In those days, if you were blessed with a distinctive voice, and believed in your luck, you tried for a job as a BBC announcer, and Fletcher got one soon after demobilisation. At first with the Light Programme, in time he proved himself capable of the whole range of announcing duties, right up to reading the news on the Home Service and even on the Third Programme.
He became a featured personality when appearing on Bernard Braden's shows Breakfast with Braden and Bedtime with Braden in the early 1950s. One of his most fondly remembered endpieces from these shows was: "It is an offence to have a wireless on too loud these still summer evenings. It can annoy your neighbour. An even better way is to throw a dead cat on the lawn . . . " On another occasion, he gave a homily on the effects of loud radios - and encouraged listeners to test the offensiveness of their radios by leaning out of the window: ". . . a little more; a little bit more; just a bit more . . . oh, I beg your pardon!"
With debonair looks and a personality to match, Ronald Fletcher never ceased to give off an air of the racetrack and the golf-club, two places he continued to frequent, even on the meagre pickings of a BBC salary, and where he was more likely to feel at ease than in a broadcasting studio. He was known as a gambling man, and John Snagge's line about him -"gone to the dogs" - was undoubtedly an in-joke. As Eric Nicol used to recall, at one stage Fletcher was in debt for several thousand pounds and the bookmaker in question offered to write off the debt if Fletcher promised never to back another horse; that night he went to the dog track. On another occasion, it is said, he offered a bank manager his BBC salary as collateral for a loan, but when Fletcher revealed what the salary was, the manager replied, "Would a pound be all right?"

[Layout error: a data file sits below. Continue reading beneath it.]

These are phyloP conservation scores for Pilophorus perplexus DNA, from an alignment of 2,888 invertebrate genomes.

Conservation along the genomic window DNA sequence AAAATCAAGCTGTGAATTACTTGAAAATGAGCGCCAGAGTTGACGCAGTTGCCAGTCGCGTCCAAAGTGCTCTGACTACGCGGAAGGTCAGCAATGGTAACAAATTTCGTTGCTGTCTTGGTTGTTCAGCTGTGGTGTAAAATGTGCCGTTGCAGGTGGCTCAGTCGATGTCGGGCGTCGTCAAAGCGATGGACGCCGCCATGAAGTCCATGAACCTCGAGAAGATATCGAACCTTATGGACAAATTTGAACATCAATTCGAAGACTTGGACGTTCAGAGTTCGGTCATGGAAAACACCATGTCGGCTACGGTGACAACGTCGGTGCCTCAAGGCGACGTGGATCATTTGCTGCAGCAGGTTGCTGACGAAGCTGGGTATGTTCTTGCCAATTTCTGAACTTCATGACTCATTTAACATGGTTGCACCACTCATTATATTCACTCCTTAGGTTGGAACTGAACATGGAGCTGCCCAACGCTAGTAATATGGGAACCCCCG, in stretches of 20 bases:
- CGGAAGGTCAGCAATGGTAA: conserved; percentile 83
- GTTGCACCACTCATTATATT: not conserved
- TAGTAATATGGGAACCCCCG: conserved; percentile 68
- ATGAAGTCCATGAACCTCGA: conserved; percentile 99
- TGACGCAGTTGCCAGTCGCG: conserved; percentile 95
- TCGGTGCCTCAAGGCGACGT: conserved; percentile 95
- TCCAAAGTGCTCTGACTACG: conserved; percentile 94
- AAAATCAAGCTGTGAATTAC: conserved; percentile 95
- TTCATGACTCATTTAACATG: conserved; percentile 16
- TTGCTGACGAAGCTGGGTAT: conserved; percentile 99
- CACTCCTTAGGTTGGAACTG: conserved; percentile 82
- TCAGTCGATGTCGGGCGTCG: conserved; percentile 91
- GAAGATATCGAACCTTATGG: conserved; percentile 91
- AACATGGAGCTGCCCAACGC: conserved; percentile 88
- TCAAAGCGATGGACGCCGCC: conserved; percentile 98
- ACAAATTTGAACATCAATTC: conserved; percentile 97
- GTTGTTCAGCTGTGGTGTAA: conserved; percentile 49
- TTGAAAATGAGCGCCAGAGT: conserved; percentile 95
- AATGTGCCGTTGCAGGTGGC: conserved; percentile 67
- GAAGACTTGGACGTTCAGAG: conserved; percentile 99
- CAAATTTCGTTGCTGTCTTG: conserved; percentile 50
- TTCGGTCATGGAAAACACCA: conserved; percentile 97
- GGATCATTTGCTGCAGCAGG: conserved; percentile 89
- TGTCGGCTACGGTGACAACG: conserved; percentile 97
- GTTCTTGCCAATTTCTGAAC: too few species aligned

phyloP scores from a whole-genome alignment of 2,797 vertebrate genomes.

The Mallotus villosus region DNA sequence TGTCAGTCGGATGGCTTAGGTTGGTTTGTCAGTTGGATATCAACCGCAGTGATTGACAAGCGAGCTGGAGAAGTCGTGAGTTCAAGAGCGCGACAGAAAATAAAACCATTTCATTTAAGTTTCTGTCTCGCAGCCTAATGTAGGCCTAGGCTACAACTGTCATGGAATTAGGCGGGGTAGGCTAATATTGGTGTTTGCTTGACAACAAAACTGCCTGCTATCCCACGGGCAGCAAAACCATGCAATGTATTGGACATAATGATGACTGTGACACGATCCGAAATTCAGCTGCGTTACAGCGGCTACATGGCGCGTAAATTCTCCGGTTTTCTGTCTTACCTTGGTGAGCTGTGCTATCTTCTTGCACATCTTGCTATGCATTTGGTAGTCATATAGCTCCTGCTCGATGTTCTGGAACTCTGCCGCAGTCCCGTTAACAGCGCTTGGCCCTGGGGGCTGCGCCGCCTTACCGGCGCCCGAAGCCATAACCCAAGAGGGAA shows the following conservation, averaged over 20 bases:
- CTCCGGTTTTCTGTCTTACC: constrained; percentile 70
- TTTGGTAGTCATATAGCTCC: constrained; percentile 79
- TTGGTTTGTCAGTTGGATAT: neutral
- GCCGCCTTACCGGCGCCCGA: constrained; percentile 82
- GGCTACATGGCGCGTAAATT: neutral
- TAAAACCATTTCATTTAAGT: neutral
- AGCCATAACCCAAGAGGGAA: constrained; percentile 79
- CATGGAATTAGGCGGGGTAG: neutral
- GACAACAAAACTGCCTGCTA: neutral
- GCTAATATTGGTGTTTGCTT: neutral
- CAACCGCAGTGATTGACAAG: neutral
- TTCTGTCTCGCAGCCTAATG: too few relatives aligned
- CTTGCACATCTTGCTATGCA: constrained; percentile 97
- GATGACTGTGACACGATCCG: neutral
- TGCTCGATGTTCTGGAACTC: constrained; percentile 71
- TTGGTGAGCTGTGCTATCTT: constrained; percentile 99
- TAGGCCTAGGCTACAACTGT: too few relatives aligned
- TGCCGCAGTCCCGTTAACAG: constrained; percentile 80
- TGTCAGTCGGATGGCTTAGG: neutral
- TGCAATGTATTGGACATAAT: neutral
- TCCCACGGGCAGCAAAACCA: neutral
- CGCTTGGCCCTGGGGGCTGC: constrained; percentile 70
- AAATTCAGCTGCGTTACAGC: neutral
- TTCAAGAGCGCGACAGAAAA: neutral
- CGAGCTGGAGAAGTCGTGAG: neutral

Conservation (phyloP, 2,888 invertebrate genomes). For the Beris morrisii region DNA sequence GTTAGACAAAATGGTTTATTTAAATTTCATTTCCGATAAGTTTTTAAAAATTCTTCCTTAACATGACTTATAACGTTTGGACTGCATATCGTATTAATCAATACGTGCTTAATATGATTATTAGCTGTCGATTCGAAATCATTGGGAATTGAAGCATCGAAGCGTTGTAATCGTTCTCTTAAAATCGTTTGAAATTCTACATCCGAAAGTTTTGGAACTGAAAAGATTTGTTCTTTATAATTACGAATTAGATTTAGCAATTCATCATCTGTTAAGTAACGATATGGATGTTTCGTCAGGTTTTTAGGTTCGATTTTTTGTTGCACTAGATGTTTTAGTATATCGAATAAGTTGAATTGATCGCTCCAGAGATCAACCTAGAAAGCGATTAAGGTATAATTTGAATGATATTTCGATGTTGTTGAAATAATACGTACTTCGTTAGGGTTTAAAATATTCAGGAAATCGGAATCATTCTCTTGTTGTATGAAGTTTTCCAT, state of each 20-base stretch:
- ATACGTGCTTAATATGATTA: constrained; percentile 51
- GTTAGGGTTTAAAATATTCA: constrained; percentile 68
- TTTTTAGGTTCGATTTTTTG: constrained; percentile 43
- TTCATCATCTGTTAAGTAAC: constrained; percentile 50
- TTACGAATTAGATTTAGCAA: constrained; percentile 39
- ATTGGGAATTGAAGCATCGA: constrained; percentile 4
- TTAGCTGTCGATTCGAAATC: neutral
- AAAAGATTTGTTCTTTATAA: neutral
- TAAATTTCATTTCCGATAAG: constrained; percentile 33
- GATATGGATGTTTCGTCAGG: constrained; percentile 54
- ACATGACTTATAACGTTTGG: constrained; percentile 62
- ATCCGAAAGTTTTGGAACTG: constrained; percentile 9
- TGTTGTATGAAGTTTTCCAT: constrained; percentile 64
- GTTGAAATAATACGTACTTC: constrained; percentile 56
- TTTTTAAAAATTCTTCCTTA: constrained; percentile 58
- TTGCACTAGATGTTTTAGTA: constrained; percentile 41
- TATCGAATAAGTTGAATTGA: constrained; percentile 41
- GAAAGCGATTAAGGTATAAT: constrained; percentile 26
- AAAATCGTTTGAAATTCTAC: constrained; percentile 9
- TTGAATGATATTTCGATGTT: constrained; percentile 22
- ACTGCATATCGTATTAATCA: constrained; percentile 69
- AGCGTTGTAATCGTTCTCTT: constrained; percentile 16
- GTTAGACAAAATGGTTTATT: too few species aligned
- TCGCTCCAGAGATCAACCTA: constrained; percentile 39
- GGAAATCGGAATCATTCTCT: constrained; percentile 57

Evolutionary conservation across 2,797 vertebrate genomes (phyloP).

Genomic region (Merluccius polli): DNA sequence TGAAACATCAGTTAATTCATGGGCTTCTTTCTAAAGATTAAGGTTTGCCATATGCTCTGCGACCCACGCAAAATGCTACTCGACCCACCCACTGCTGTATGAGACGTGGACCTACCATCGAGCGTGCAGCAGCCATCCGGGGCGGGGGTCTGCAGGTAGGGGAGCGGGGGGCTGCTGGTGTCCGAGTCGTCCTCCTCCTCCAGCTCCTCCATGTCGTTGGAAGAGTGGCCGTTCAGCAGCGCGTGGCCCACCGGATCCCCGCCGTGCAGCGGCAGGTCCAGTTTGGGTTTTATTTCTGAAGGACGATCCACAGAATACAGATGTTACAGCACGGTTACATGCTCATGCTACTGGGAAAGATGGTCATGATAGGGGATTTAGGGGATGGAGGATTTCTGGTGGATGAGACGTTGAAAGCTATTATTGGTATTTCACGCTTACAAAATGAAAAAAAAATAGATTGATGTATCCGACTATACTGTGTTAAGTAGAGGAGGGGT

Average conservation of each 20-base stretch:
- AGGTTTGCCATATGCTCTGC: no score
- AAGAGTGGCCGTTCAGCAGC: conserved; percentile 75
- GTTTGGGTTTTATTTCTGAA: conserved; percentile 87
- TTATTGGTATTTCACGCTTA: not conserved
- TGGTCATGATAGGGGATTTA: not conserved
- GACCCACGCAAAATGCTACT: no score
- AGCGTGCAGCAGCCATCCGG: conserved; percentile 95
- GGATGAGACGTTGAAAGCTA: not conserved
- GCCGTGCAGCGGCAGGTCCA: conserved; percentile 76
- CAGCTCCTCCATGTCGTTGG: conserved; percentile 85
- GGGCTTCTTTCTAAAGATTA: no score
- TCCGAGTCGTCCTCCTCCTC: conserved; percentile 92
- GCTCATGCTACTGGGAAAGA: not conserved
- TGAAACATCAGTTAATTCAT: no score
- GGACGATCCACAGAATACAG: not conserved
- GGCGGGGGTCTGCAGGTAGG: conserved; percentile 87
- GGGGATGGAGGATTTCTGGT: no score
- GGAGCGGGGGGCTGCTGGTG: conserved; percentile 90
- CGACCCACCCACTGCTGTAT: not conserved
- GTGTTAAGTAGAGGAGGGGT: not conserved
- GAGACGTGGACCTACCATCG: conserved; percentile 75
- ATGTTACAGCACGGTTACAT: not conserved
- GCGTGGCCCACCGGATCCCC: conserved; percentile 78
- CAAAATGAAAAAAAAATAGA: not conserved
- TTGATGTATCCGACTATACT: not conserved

In the late 1960s Fletcher left the BBC staff and appeared, again as an announcer, on television shows like Twice a Fortnight and Braden's Week (famously losing out to Cyril Fletcher through a bureaucratic bungle when the latter programme transferred to television as That's Life).
Then, in 1975, when John Lloyd and I were looking for someone to read the quotations on what was to become known as Quote . . . Unquote on Radio 4, I do not think we ever considered anyone else for the role. His official- sounding voice, with that delicious streak of irony, was capable of putting audible quotation marks around anything I gave him to speak - whether it was a line from the Bible or Shakespeare, or a joke (for which he never failed to inspire laughter). Ill-health forced him to retire two years ago, just after we had recorded the programme's 200th edition. Previewers in the Independent talked of his "magisterial voice" and "effortless authority", but it was the voice's quality of lightness and its suggestion of an earlier, more carefree age that I shall always hear.
Ronald Fletcher, broadcaster: born Salisbury 10 July 1910; married 1938 Terri Hann (one son, one daughter; marriage dissolved 1958), 1959 Rita Dando (one son, one daughter); died Roehampton 6 February 1996.Reuse content